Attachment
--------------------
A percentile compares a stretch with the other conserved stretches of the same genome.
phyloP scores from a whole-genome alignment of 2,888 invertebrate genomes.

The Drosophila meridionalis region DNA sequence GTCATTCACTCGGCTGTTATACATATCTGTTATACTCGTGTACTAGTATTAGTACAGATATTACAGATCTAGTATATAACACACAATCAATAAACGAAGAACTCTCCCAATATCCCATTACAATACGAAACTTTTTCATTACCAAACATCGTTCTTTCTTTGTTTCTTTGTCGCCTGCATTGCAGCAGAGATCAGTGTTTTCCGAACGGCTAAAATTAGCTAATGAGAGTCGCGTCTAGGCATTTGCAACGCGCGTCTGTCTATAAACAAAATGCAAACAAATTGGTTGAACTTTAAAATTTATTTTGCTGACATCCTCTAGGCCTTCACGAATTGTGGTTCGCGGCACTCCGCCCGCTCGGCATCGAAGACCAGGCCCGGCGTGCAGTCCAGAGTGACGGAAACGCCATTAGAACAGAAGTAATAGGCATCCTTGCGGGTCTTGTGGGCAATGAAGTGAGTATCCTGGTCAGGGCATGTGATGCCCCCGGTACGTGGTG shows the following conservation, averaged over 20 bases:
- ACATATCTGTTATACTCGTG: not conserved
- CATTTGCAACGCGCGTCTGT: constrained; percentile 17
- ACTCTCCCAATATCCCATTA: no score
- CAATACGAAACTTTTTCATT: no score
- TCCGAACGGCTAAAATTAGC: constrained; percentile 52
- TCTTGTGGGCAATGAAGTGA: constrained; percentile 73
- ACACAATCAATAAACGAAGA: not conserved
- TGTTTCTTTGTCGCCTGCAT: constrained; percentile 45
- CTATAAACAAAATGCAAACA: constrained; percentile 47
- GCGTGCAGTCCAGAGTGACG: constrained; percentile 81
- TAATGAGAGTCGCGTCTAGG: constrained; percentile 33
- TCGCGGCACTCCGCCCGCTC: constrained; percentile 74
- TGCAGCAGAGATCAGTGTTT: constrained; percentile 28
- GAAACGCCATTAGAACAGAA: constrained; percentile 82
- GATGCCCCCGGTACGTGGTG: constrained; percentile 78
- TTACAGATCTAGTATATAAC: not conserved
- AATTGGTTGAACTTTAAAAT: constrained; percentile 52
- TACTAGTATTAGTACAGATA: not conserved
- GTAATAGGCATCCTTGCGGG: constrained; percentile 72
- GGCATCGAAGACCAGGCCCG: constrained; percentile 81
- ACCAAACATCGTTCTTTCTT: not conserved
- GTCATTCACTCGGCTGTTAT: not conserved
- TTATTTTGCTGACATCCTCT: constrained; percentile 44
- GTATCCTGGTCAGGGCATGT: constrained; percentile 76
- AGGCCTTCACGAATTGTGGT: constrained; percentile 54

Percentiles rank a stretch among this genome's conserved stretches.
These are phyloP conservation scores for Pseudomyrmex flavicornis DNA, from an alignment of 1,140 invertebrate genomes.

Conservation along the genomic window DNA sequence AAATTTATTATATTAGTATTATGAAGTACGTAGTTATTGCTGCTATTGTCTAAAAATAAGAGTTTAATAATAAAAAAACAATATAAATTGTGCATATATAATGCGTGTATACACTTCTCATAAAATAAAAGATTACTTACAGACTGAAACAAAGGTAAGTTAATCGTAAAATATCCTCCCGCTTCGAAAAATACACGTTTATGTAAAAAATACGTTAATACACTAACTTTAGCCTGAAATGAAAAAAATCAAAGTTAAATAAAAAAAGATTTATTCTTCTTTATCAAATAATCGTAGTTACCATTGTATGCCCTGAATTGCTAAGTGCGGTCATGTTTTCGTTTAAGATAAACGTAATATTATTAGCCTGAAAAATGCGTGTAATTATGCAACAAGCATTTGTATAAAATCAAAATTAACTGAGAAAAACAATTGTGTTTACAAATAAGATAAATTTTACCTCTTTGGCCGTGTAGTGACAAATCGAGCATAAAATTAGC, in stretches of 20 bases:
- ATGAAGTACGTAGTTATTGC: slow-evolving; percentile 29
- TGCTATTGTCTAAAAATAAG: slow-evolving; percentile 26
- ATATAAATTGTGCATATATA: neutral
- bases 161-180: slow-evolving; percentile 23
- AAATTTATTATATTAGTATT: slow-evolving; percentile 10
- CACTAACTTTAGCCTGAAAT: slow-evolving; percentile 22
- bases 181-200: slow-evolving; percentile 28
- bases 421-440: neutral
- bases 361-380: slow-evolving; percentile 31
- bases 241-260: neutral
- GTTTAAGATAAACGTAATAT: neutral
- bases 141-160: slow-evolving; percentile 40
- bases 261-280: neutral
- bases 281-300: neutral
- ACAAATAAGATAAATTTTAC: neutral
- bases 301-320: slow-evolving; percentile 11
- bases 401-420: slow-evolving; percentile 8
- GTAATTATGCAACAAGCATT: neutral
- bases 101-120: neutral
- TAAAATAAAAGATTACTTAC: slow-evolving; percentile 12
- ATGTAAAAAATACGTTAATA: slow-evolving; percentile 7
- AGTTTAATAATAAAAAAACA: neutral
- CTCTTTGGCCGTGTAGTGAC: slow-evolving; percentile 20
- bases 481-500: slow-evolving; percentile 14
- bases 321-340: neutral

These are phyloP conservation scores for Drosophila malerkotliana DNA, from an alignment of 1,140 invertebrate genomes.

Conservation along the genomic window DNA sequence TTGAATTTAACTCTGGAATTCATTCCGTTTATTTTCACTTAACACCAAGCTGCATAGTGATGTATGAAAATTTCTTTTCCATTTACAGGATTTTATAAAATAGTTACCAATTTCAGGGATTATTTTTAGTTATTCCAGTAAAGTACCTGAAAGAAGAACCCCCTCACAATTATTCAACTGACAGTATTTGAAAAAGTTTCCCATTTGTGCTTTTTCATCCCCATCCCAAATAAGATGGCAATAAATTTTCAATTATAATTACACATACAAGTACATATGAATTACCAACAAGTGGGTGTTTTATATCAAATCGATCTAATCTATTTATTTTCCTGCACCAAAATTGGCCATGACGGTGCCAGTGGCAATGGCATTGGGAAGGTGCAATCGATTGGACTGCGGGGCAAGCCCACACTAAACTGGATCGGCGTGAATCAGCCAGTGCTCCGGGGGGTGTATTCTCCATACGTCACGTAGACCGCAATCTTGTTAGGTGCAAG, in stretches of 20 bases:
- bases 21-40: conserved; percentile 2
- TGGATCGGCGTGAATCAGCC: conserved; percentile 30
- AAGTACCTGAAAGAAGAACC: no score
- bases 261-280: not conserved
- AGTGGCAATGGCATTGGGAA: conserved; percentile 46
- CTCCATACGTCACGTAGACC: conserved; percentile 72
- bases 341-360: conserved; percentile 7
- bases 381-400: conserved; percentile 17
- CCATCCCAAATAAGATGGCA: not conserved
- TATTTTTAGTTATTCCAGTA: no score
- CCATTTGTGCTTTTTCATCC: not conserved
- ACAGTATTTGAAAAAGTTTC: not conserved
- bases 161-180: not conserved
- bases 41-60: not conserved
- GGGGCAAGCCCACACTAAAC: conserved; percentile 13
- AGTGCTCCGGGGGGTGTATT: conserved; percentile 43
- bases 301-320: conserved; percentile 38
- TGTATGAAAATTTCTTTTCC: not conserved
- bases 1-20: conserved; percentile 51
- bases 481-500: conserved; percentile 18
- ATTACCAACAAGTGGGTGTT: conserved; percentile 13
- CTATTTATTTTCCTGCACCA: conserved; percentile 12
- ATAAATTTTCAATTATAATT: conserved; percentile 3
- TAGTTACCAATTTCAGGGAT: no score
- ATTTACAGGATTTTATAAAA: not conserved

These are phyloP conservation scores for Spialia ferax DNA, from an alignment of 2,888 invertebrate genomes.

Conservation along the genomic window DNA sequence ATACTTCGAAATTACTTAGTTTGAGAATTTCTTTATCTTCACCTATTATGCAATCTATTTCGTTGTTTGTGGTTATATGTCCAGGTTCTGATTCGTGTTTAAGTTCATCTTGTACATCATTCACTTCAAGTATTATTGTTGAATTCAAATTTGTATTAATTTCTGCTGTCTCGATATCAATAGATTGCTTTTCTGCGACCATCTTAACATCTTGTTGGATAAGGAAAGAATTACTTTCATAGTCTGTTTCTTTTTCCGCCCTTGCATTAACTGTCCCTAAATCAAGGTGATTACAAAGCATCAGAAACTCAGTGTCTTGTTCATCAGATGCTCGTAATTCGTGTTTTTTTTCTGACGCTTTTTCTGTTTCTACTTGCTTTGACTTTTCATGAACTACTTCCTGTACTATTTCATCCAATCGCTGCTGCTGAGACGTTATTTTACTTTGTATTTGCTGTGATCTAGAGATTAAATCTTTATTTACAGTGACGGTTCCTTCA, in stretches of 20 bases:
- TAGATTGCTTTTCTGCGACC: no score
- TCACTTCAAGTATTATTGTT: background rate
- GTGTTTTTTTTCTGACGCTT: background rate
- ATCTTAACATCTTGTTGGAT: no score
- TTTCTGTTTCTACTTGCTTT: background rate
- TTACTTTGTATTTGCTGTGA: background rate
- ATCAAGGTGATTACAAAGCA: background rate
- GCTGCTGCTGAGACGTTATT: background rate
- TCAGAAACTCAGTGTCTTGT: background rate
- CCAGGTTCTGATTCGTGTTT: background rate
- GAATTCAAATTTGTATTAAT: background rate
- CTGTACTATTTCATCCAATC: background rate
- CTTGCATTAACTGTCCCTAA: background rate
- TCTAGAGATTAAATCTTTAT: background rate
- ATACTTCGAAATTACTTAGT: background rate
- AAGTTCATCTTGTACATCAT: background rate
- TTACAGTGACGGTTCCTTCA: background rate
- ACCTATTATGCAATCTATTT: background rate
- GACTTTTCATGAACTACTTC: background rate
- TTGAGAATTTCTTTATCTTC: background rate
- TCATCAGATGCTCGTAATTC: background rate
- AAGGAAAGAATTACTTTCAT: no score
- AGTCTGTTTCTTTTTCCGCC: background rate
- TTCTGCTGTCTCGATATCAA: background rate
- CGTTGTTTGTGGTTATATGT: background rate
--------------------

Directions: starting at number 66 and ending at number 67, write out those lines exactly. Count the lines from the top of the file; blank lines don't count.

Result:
- bases 381-400: conserved; percentile 17
- CCATCCCAAATAAGATGGCA: not conserved